In 2011, after leaving my legal career and my home in the United Kingdom to move to Spain, I wanted to embrace a more mindful lifestyle.
After years of being a workaholic, I wanted to take care of myself and experience a healthier way of living. I was in the right place. My new home of Andalucia, Spain has fertile lands where everything and anything grows. It felt like a natural step to cut down on meat and embrace all of the vegetables and fruit my new home had to offer. I was much healthier for it.
I believed in moderation in everything so, on occasion, white meat and fish were still on the menu. I guess I was a flexitarian—not quite ready to give up on the habits of my past life. It was a stepping stone on the way to giving up meat and dairy for good.
The catalyst for changing my diet began a couple of years ago, in 2017, on a three-month trip to Morocco.
Morocco is so close to Spain. You can literally say “Hello, Africa” by crossing the 12 kilometres that separate Europe and Africa in a 30-minute boat ride.
Although these two countries are so close, they are a world apart in terms of culture. I wanted to spend a good chunk of time exploring such foreign lands.
After two months of traveling around the land of tagines and teapots—leaving me with many stories to tell—I wanted to understand the culture on a deeper level. So, I decided to spend a month “living” in Tangier.
Tangier is a major port city on the Northern coast of Morocco, just across the sea from Tarifa in Spain. I set up my temporary base in the Medina, the name of the old part of every Moroccan town.
The Medina is home to the city’s many merchants. Like a maze, there are narrow alleys leading through small streets of shops selling carpets and rugs, spices, teas, and everything else in between. It’s a riot of colour. An explosion of life. They say the only way to explore the Medina of any town is to get lost, and they are right.
Every morning, I would wake to the sound of Adhan song, as the Mosque in the Medina called the faithful to morning prayer. Coffee in hand, I’d watch the sunrise over the rooftops, looking out toward the Straits of Gibraltar and my homeland, Spain in the distance. It was an incredible experience.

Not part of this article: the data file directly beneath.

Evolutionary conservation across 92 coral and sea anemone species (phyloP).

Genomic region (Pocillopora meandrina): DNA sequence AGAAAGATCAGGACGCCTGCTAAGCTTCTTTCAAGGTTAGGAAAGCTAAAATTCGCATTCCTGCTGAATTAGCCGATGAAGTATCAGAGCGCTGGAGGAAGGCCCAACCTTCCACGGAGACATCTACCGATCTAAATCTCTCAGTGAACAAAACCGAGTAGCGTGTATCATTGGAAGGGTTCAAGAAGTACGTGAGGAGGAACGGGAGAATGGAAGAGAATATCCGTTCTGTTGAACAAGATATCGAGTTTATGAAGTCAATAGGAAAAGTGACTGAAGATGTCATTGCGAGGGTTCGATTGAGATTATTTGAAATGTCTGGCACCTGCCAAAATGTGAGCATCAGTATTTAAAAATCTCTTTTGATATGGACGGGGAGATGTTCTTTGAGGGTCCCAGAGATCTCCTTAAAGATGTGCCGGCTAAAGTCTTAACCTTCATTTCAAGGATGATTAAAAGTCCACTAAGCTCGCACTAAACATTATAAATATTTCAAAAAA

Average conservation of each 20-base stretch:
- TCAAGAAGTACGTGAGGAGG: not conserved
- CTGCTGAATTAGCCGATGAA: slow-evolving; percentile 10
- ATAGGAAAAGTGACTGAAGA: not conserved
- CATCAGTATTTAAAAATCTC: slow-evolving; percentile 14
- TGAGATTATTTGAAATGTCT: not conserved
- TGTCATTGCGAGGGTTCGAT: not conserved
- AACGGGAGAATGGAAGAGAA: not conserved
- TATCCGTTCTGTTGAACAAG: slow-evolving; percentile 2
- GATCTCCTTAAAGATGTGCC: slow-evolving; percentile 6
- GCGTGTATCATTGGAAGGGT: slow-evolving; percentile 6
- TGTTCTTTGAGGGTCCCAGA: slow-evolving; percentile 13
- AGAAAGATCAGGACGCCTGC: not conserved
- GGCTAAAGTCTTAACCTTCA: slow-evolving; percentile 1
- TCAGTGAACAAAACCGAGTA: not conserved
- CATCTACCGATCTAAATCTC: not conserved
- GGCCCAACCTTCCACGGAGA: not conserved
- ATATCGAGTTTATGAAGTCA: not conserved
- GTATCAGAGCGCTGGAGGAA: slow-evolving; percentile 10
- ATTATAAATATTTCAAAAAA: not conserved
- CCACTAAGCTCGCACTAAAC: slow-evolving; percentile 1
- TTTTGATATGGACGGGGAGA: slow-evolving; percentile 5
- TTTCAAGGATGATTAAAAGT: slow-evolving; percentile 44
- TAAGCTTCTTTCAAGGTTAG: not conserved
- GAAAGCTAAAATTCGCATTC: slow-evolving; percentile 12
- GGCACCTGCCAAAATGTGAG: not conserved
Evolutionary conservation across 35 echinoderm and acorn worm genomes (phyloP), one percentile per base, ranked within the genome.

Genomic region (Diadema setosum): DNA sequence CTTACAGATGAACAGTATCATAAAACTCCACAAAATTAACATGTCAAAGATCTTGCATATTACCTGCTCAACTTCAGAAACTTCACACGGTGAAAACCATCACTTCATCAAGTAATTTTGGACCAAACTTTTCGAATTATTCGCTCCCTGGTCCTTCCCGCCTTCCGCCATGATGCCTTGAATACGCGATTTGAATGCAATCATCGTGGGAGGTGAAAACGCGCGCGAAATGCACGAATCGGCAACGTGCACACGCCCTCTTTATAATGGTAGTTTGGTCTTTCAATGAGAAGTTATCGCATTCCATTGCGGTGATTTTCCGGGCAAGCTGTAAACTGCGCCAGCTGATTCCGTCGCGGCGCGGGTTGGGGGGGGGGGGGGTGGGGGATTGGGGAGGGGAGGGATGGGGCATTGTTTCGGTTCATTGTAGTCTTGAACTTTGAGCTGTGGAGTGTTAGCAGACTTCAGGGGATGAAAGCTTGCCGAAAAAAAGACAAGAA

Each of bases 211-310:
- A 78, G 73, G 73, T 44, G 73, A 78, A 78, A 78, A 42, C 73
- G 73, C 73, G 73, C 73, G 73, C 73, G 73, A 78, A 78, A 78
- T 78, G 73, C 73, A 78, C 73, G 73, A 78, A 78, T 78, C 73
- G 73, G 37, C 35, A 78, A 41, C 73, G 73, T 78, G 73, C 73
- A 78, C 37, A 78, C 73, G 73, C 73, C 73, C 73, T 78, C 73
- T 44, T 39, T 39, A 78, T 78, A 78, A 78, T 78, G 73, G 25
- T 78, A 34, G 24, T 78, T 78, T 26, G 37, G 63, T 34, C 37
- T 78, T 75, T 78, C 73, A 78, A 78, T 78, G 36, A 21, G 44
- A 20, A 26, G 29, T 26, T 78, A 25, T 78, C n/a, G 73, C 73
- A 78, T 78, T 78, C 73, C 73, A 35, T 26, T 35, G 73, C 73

The celebration of Eid al-Adha, the “feast of the sacrifice” fell right in the middle of my stay. Eid al-Adha is a festival to remember the story of how God commanded Ibrahim to sacrifice his son Ismail as a test of faith. Just before Ibrahim kills his son, God intervenes and a ram is sacrificed in place of Ismail. During Eid al-Adha, an animal is slaughtered to remember Ibrahim’s sacrifice.
As the population prepared to honour the story of Ibrahim, all of sudden, the sound of bleating sheep rang out in the narrow, winding lanes of the Medina, as each household brought home their intended sacrifice. The little lambs were everywhere. The old tradition of sacrifice on the day of Eid still runs strong, just how turkey is the dish of the day on Thanksgiving or Christmas time.
As the main day of Eid approached, my morning routine of watching the sunrise was interrupted by the sound of the cries of the sacrificial lambs on the rooftops all over the Medina. I felt very uneasy. There was something in the eyes of the little creatures that reminded me of my dogs. That innocent look of a pure being. I decided that when the day came, I couldn’t watch. I would have to stay indoors.
As the day that I came to call the silencing of the lambs arrived, the bleating reached epic proportions. I felt like I was drowning in their cries, and the uneasy feeling in my stomach turned into a heavy stone. I couldn’t escape it. There was nowhere to hide.
As the hours slowly passed, the silencing of the lambs continued. Pacing my terrace, feeling sick to my stomach, I waited for it to be over. When the air was finally free from the last little bleats for freedom, all I could think is, this is what it feels like to be in the middle of a massacre. At that point, I held my head in my hands and sobbed. It was all too much.
As night fell, I made the mistake of venturing outside. The streets ran red with the blood of a thousand animals. As I felt my heart break, that, my friends, was the moment that I put my meat-eating habits on hold.
At the beginning of this year, from nowhere, I changed. There was no thought or plan. I just did it. I surprised myself as the words “I’m vegan” popped out of my mouth, like the most natural thing in the world.
By this point, I’d already given up meat. I told myself I could eat dairy whenever I wanted, which usually helps me to give up bad habits, but I rarely felt the need.
My main reason for embracing a plant-based lifestyle is simple. It’s for the animals, first and foremost, so I can look my dog in the eye. I can’t call myself an animal lover as long as I continue to eat animal products.
While I obviously disagree with the killing of any animal, it must be said that the Eid Tradition is no different from the western tradition of Thanksgiving or Christmas.
Instead, we, in the west, hide behind the slaughterhouse and have our sacrifice delivered, freshly plucked and trussed up lest we remember where it came from.
Let’s face it. Most of us would stop eating meat if we had to kill an animal with our own hands.
I guess the question is, regardless of race, culture, religion, or creed, should we still be taking the life of innocent animals? Is it time for the world’s population to grow up so we can become the kindhearted, responsible humans we are all capable of being?
It’s also a reminder that travel isn’t always pretty or fun. Sometimes, travel breaks our heart in ways we couldn’t even imagine. Travel changes us—sometimes, forever. Almost always for the better. Since the day I turned vegan, I sleep a little lighter, and my conscience is definitely clearer.